Opponents of Bressingham silo development slam district planning process
A Bressingham businessman says he expects to file for a judicial review before Christmas against a controversial agricultural plant expansion, as discontent grows how the planning process was handled.
Villagers have continued to speak out against the application to build dozens of silos and associated facilities at Harvest House off Low Road, which won planning approval from South Norfolk Council this month.
By a vote of seven to two, the Development Management Committee agreed with the assessment by planning officer Chris Watt that the “clear economic benefits” of the plan outweighed the negative impacts.
But opponents are now highlighting what they feel are “many failures” in the district council’s Environmental Screening Opinion, strongly disagreeing with Mr Watts’ conclusions on issues such as noise pollution, heavy goods vehicle traffic and effects on the value of homes and businesses.
Plant hire business owner Mervyn Lambert, who is waiting to see the conditions of the planning permission before he submits his case for a judical review, told the Diss Express: “There are so many points they (the planners) have done wrong, we are spoilt for choice.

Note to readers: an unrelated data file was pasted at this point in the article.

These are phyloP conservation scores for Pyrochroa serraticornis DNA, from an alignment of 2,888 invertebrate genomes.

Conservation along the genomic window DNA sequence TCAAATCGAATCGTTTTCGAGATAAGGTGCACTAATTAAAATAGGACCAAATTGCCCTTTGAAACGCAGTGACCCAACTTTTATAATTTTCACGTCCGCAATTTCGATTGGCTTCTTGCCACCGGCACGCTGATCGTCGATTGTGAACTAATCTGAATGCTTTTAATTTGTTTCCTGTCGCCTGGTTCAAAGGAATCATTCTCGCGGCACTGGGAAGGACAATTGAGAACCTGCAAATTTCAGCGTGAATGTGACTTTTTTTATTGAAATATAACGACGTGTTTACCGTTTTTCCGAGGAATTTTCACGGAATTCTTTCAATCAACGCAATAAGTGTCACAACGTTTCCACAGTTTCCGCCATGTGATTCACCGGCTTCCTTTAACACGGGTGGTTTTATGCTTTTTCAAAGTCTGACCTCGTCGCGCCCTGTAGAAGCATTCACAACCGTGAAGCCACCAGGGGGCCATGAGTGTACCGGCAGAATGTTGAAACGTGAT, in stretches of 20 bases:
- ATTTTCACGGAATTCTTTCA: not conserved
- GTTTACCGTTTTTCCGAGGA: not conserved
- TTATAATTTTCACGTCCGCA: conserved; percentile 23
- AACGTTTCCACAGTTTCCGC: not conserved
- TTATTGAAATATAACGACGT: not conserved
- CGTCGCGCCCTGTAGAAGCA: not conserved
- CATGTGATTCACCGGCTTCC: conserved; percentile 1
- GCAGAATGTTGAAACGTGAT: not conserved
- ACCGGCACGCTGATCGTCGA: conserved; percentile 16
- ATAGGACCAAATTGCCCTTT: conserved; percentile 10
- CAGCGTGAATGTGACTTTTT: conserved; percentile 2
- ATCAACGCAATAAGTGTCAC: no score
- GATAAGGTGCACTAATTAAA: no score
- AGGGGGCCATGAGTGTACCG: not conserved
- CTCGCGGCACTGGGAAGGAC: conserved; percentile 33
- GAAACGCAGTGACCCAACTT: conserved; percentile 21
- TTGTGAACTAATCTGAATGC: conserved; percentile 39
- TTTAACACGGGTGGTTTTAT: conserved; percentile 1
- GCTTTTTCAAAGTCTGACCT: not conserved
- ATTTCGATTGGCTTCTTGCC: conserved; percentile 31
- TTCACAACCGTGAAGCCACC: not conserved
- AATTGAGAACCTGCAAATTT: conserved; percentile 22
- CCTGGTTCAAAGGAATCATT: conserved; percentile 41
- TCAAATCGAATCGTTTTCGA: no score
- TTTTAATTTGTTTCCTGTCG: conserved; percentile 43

“It (the development) is probably going to cost 25 jobs.
“It’s a blot on the landscape and furthermore, it’s going to exacerbate a real traffic problem in Diss.”
The applicant and owner of Harvest House, Openfield Agriculture, says the £10 million uprade will create six direct jobs and many indirect jobs, and believes it will be as a “catalyst for the local rural economy”, with nearby maltsters interested in sourcing grain from the site.
But objectors are adamant about perceived failings in the Screening Opinion of the area, with one of the most contentious points being if anywhere close by had ‘sensitive land use’.
South Norfolk Council determined there was not, but residents argue the council overlooked the Fenners Care Home, thought to be about 1,100 metres from Harvest House.
Steve Bradfield, director at Fenners, which employs 20 people to help adults with learning disabilities, said they would “definitely be affected” due to its proximity to the facility noise, and he claimed they were not consulted in any way.
He added: “I find it difficult to see how we have ‘slipped through the net’ as it were, because I believe Mr Watts has suggested that no facility such as ours exists. Well, we do.”